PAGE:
Some state policies directly address the intended curriculum and the resources needed to enact it, as well as other facets of the education system that affect curriculum, such as regulations governing remedial or special education programs. State policies addressing student access to classroom laboratories and information technologies also can influence what is taught. Accreditation protocols, including compliance reviews of federally funded programs, place increasing demands on schools to clearly define and support mathematics, science, and technology content congruent with state learning standards and frameworks.
The federal government influences the school curriculum mainly through policy decisions that affect resource allocations. For example, NSF provides funds for science, mathematics, and technology materials-development projects. USDoE also supports programs that may implicitly or explicitly encourage particular visions of mathematics, science, and technology education, as well as particular strategies for attaining these visions, for example, through enactment of the Eisenhower Professional Development Program (Dwight D.Eisenhower Mathematics and Science Education Act, PL 103–382). On occasion, federal government officials make use of the “bully pulpit” to issue direct statements about curriculum. For example, fueled by concerns about U.S. student achievement results in the Third International Mathematics and Science Study (National Center for Education Statistics [NCES], 1996), the Secretary of Education emphasized the importance of algebra and geometry instruction at earlier ages for all students (Riley, 2000).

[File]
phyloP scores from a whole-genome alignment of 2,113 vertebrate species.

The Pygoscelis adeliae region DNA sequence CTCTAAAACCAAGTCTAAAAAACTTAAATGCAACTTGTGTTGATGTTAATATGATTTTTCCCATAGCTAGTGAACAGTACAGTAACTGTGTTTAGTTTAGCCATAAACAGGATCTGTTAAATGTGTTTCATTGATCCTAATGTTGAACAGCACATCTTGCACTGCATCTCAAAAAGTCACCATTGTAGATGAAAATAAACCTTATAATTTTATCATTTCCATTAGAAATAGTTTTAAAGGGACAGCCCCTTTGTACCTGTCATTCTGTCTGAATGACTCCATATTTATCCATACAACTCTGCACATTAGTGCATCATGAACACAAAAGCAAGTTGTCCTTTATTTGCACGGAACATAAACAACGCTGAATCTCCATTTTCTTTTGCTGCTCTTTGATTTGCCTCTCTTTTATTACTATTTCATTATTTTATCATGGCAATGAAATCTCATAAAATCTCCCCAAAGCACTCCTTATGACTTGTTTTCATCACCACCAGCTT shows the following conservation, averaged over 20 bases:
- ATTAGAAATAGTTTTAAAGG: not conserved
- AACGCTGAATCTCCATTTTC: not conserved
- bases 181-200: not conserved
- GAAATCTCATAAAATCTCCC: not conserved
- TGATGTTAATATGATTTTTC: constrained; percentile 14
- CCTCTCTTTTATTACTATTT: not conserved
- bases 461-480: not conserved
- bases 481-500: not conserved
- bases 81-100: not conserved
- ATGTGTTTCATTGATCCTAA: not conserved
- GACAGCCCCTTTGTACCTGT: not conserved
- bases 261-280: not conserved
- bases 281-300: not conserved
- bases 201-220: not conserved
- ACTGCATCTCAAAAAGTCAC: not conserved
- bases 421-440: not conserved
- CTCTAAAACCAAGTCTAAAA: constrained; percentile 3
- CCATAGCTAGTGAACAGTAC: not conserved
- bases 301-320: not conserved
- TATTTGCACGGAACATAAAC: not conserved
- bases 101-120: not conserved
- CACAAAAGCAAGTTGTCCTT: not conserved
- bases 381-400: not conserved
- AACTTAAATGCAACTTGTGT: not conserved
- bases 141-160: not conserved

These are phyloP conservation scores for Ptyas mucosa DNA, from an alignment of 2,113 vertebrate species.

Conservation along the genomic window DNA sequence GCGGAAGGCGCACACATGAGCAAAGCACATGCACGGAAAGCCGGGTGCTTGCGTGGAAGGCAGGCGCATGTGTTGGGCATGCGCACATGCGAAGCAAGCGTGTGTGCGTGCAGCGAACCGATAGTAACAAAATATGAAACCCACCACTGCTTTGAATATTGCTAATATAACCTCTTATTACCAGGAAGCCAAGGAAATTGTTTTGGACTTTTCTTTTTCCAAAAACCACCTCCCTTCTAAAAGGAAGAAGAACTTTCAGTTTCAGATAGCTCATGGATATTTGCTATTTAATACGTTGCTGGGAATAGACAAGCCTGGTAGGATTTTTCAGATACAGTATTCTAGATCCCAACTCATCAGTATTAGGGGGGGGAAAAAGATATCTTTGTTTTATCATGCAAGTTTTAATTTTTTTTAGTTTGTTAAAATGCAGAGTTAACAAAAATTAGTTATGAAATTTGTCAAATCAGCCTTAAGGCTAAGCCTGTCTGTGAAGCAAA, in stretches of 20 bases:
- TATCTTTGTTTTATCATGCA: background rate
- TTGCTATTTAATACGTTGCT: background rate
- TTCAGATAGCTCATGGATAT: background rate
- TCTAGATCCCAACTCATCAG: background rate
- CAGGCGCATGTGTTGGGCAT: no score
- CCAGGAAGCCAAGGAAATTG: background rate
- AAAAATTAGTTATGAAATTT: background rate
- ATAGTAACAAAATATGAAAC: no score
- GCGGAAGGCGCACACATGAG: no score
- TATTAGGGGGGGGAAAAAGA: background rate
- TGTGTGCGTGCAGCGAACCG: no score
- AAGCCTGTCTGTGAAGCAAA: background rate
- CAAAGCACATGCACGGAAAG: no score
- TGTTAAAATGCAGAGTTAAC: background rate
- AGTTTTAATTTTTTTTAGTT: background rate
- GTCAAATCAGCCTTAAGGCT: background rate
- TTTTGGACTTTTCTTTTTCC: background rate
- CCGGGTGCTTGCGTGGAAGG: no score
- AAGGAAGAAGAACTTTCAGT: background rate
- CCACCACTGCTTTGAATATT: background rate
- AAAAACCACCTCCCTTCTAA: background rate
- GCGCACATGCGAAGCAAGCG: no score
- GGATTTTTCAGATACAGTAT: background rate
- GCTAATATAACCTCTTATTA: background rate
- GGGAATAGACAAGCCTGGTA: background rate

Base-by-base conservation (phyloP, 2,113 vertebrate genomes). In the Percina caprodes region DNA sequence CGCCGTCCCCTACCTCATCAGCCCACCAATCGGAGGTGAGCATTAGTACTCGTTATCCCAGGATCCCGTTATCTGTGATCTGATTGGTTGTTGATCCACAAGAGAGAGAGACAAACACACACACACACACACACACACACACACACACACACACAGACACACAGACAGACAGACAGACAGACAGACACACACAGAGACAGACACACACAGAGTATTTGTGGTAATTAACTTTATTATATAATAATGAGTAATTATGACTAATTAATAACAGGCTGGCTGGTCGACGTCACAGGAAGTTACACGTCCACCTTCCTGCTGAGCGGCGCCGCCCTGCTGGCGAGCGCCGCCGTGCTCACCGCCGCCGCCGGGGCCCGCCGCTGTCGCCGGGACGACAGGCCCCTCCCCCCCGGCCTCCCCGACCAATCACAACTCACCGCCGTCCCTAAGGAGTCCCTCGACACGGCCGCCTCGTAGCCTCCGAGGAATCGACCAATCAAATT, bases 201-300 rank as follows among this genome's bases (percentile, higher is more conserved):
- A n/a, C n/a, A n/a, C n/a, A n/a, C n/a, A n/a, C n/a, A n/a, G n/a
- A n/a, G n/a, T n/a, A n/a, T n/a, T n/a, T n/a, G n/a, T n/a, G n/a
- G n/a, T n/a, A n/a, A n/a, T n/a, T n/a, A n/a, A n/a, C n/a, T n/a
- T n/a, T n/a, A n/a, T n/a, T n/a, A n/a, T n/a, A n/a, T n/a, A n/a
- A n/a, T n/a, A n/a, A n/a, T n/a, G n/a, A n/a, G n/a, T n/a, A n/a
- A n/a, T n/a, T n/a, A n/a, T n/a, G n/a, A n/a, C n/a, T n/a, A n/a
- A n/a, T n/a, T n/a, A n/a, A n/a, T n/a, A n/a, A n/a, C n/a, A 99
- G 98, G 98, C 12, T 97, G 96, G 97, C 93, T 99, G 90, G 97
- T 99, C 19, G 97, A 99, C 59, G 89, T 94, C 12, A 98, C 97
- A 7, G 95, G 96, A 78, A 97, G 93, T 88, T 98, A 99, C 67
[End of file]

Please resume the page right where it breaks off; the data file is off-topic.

School district policies and practices such as graduation requirements and course offerings also affect the range and depth of science, mathematics, and technology content in schools. These policies, in turn, are influenced by community values and culture, including traditions and expectations regarding what schools should teach and what resources should be allocated to mathematics, science, and technology education (Shepard, 2000). In addition,